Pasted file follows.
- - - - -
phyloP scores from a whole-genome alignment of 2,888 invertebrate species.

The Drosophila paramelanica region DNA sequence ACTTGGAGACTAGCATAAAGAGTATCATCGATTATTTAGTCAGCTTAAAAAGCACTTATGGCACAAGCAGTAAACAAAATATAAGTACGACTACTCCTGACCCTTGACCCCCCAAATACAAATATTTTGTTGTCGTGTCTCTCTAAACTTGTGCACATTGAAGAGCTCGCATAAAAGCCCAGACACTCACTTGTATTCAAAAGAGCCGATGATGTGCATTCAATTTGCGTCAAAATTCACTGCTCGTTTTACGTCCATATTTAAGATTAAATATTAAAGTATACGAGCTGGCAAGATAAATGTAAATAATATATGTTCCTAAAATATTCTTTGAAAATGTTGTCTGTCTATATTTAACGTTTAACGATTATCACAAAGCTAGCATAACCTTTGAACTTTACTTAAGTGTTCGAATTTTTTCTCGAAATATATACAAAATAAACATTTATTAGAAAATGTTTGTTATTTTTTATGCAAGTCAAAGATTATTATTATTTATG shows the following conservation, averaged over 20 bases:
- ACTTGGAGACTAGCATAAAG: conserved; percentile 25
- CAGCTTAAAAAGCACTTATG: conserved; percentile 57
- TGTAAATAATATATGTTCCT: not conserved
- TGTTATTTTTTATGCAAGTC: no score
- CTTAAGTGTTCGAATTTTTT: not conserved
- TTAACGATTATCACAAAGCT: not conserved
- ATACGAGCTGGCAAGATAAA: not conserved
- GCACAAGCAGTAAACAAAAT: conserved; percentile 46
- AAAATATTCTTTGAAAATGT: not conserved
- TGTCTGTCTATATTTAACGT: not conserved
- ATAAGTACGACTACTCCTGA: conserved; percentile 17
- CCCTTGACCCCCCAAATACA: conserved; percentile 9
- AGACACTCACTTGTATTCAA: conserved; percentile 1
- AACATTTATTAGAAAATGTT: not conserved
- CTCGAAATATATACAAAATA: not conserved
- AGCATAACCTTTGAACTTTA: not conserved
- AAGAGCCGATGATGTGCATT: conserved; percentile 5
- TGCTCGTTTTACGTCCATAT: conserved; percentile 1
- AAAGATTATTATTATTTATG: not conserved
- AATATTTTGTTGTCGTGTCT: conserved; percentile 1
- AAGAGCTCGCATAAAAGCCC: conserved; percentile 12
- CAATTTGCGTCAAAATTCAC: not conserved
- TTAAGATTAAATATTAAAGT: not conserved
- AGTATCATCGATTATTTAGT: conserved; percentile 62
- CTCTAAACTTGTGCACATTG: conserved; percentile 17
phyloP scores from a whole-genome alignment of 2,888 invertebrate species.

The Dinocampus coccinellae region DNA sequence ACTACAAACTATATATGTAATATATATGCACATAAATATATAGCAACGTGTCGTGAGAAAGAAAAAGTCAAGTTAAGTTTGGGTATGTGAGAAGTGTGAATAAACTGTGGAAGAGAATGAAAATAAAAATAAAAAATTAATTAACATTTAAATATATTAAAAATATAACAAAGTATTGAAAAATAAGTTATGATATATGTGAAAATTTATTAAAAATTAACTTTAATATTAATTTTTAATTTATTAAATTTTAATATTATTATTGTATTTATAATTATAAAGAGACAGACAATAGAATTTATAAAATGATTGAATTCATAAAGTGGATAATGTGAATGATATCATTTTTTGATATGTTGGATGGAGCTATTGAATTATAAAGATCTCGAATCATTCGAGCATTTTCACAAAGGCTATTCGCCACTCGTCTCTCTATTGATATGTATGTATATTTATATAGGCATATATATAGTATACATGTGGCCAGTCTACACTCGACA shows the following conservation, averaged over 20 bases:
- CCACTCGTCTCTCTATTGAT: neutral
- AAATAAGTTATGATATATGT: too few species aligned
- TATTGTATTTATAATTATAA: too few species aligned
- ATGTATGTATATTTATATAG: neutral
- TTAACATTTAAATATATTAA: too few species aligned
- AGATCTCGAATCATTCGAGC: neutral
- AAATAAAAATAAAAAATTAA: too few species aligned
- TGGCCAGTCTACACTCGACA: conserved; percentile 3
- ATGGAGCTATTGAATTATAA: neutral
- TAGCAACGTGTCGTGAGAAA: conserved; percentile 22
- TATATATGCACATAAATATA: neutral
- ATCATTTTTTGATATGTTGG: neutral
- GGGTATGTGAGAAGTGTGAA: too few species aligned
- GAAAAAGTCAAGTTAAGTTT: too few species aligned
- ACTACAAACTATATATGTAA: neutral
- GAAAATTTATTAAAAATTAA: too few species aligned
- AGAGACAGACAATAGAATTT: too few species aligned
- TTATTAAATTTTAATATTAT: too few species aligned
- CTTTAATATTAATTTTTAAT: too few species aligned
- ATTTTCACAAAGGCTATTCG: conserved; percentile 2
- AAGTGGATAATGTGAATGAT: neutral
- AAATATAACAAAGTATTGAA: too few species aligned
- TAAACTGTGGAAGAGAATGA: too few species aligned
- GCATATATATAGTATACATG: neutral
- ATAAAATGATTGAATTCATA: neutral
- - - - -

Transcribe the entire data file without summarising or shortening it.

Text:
phyloP scores from a whole-genome alignment of 2,888 invertebrate species.

The Drosophila paramelanica region DNA sequence ACTTGGAGACTAGCATAAAGAGTATCATCGATTATTTAGTCAGCTTAAAAAGCACTTATGGCACAAGCAGTAAACAAAATATAAGTACGACTACTCCTGACCCTTGACCCCCCAAATACAAATATTTTGTTGTCGTGTCTCTCTAAACTTGTGCACATTGAAGAGCTCGCATAAAAGCCCAGACACTCACTTGTATTCAAAAGAGCCGATGATGTGCATTCAATTTGCGTCAAAATTCACTGCTCGTTTTACGTCCATATTTAAGATTAAATATTAAAGTATACGAGCTGGCAAGATAAATGTAAATAATATATGTTCCTAAAATATTCTTTGAAAATGTTGTCTGTCTATATTTAACGTTTAACGATTATCACAAAGCTAGCATAACCTTTGAACTTTACTTAAGTGTTCGAATTTTTTCTCGAAATATATACAAAATAAACATTTATTAGAAAATGTTTGTTATTTTTTATGCAAGTCAAAGATTATTATTATTTATG shows the following conservation, averaged over 20 bases:
- ACTTGGAGACTAGCATAAAG: conserved; percentile 25
- CAGCTTAAAAAGCACTTATG: conserved; percentile 57
- TGTAAATAATATATGTTCCT: not conserved
- TGTTATTTTTTATGCAAGTC: no score
- CTTAAGTGTTCGAATTTTTT: not conserved
- TTAACGATTATCACAAAGCT: not conserved
- ATACGAGCTGGCAAGATAAA: not conserved
- GCACAAGCAGTAAACAAAAT: conserved; percentile 46
- AAAATATTCTTTGAAAATGT: not conserved
- TGTCTGTCTATATTTAACGT: not conserved
- ATAAGTACGACTACTCCTGA: conserved; percentile 17
- CCCTTGACCCCCCAAATACA: conserved; percentile 9
- AGACACTCACTTGTATTCAA: conserved; percentile 1
- AACATTTATTAGAAAATGTT: not conserved
- CTCGAAATATATACAAAATA: not conserved
- AGCATAACCTTTGAACTTTA: not conserved
- AAGAGCCGATGATGTGCATT: conserved; percentile 5
- TGCTCGTTTTACGTCCATAT: conserved; percentile 1
- AAAGATTATTATTATTTATG: not conserved
- AATATTTTGTTGTCGTGTCT: conserved; percentile 1
- AAGAGCTCGCATAAAAGCCC: conserved; percentile 12
- CAATTTGCGTCAAAATTCAC: not conserved
- TTAAGATTAAATATTAAAGT: not conserved
- AGTATCATCGATTATTTAGT: conserved; percentile 62
- CTCTAAACTTGTGCACATTG: conserved; percentile 17
phyloP scores from a whole-genome alignment of 2,888 invertebrate species.

The Dinocampus coccinellae region DNA sequence ACTACAAACTATATATGTAATATATATGCACATAAATATATAGCAACGTGTCGTGAGAAAGAAAAAGTCAAGTTAAGTTTGGGTATGTGAGAAGTGTGAATAAACTGTGGAAGAGAATGAAAATAAAAATAAAAAATTAATTAACATTTAAATATATTAAAAATATAACAAAGTATTGAAAAATAAGTTATGATATATGTGAAAATTTATTAAAAATTAACTTTAATATTAATTTTTAATTTATTAAATTTTAATATTATTATTGTATTTATAATTATAAAGAGACAGACAATAGAATTTATAAAATGATTGAATTCATAAAGTGGATAATGTGAATGATATCATTTTTTGATATGTTGGATGGAGCTATTGAATTATAAAGATCTCGAATCATTCGAGCATTTTCACAAAGGCTATTCGCCACTCGTCTCTCTATTGATATGTATGTATATTTATATAGGCATATATATAGTATACATGTGGCCAGTCTACACTCGACA shows the following conservation, averaged over 20 bases:
- CCACTCGTCTCTCTATTGAT: neutral
- AAATAAGTTATGATATATGT: too few species aligned
- TATTGTATTTATAATTATAA: too few species aligned
- ATGTATGTATATTTATATAG: neutral
- TTAACATTTAAATATATTAA: too few species aligned
- AGATCTCGAATCATTCGAGC: neutral
- AAATAAAAATAAAAAATTAA: too few species aligned
- TGGCCAGTCTACACTCGACA: conserved; percentile 3
- ATGGAGCTATTGAATTATAA: neutral
- TAGCAACGTGTCGTGAGAAA: conserved; percentile 22
- TATATATGCACATAAATATA: neutral
- ATCATTTTTTGATATGTTGG: neutral
- GGGTATGTGAGAAGTGTGAA: too few species aligned
- GAAAAAGTCAAGTTAAGTTT: too few species aligned
- ACTACAAACTATATATGTAA: neutral
- GAAAATTTATTAAAAATTAA: too few species aligned
- AGAGACAGACAATAGAATTT: too few species aligned
- TTATTAAATTTTAATATTAT: too few species aligned
- CTTTAATATTAATTTTTAAT: too few species aligned
- ATTTTCACAAAGGCTATTCG: conserved; percentile 2
- AAGTGGATAATGTGAATGAT: neutral
- AAATATAACAAAGTATTGAA: too few species aligned
- TAAACTGTGGAAGAGAATGA: too few species aligned
- GCATATATATAGTATACATG: neutral
- ATAAAATGATTGAATTCATA: neutral